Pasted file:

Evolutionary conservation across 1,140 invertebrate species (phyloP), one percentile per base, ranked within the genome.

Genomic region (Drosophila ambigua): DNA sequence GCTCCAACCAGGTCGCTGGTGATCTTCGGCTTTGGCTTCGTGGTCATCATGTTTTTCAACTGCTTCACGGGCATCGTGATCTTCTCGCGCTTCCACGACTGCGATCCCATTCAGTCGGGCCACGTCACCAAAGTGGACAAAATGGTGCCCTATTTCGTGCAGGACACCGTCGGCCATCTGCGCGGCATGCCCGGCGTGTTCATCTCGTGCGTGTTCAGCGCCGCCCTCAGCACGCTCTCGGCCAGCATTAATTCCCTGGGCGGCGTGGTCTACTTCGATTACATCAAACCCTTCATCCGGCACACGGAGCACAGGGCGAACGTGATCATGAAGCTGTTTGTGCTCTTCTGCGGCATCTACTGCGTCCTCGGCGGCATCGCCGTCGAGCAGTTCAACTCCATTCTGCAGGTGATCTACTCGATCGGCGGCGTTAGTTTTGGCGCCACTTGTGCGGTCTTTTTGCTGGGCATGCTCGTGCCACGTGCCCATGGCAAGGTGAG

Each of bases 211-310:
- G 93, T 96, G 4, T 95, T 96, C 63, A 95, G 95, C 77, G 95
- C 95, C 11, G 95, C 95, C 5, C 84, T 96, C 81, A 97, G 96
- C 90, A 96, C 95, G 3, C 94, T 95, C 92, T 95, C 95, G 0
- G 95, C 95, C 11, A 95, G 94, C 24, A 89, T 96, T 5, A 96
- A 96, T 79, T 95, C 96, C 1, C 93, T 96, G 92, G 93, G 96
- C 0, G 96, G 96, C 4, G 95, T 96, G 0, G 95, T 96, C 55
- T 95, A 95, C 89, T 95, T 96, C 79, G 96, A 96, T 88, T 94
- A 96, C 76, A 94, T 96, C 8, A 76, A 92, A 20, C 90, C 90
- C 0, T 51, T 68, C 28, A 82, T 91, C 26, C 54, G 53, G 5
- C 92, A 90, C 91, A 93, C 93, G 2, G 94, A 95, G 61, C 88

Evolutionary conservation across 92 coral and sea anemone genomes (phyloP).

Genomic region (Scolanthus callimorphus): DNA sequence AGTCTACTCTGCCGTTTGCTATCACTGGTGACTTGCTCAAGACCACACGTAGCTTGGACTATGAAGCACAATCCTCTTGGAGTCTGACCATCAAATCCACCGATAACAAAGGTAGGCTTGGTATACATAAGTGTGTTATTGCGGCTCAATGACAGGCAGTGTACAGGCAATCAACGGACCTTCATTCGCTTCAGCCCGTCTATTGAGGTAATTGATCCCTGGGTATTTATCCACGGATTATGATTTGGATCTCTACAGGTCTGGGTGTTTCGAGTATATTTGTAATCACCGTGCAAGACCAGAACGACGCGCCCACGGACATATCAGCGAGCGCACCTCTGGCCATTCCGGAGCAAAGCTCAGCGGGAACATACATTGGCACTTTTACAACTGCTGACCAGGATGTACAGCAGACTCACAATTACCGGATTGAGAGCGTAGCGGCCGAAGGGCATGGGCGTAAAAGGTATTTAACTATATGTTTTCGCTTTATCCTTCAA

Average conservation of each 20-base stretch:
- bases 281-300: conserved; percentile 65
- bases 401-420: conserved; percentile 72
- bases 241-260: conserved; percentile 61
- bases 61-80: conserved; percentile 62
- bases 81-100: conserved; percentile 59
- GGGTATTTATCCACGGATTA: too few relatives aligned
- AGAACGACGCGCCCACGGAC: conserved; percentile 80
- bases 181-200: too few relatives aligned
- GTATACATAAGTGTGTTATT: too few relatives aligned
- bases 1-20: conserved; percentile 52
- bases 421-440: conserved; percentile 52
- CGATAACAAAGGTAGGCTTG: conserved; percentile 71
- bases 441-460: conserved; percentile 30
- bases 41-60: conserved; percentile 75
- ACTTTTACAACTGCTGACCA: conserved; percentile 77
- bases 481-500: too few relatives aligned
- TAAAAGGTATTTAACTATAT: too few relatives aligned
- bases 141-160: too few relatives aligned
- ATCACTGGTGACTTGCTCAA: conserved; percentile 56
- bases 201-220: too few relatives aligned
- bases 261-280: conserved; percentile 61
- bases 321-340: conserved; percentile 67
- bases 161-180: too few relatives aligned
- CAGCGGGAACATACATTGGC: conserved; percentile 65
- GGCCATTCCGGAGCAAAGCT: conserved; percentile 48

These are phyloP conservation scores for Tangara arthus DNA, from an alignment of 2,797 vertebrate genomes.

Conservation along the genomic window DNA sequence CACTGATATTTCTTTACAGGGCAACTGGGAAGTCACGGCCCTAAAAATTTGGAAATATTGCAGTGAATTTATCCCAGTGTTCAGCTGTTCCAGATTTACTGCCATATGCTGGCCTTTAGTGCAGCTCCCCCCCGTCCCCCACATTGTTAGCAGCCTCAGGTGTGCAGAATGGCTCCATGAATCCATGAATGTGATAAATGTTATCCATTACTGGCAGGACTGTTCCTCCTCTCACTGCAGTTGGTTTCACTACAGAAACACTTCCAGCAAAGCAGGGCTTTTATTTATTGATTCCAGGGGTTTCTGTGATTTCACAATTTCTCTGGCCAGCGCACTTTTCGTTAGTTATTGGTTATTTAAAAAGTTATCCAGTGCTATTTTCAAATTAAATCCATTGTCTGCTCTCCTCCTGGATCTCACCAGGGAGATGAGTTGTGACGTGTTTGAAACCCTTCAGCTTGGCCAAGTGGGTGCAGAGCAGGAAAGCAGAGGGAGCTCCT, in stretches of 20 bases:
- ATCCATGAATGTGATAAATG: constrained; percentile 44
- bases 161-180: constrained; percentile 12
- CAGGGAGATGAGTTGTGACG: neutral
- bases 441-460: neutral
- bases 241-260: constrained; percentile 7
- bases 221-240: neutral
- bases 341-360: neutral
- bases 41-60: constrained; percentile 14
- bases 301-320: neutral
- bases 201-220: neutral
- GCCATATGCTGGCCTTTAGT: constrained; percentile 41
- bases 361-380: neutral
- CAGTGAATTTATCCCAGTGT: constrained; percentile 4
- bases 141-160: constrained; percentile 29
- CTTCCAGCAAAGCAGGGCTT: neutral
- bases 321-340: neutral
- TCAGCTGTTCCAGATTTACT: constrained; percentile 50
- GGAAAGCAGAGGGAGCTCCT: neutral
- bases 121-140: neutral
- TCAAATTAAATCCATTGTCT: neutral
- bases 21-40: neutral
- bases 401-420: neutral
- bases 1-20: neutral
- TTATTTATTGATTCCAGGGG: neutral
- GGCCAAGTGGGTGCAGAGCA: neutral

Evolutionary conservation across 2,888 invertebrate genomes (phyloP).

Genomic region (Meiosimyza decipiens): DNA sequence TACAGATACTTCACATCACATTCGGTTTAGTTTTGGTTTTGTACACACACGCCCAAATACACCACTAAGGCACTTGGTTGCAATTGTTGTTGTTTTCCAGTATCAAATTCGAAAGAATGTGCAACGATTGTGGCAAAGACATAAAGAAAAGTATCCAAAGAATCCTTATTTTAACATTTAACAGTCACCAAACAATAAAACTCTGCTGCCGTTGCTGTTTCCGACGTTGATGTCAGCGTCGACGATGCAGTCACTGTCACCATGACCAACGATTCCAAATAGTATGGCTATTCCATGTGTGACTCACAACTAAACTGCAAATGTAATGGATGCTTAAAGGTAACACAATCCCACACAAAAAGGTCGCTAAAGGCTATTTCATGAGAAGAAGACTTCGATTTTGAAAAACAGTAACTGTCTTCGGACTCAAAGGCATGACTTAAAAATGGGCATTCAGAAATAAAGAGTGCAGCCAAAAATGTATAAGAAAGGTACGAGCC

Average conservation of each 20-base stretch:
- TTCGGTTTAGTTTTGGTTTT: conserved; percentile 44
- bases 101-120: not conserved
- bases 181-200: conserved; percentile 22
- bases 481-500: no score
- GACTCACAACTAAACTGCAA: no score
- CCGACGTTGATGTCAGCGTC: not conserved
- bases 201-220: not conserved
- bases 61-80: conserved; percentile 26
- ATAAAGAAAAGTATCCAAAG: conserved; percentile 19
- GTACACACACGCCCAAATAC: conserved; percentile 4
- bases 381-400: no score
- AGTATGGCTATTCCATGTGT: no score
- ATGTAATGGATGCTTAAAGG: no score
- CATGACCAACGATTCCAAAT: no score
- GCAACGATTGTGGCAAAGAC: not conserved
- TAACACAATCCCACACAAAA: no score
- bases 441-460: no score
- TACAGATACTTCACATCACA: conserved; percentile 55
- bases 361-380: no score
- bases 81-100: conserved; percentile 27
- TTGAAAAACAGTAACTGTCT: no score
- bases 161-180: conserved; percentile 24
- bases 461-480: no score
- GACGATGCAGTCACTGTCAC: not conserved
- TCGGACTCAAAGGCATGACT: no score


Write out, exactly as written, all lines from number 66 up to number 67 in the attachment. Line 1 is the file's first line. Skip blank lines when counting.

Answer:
- bases 1-20: neutral
- TTATTTATTGATTCCAGGGG: neutral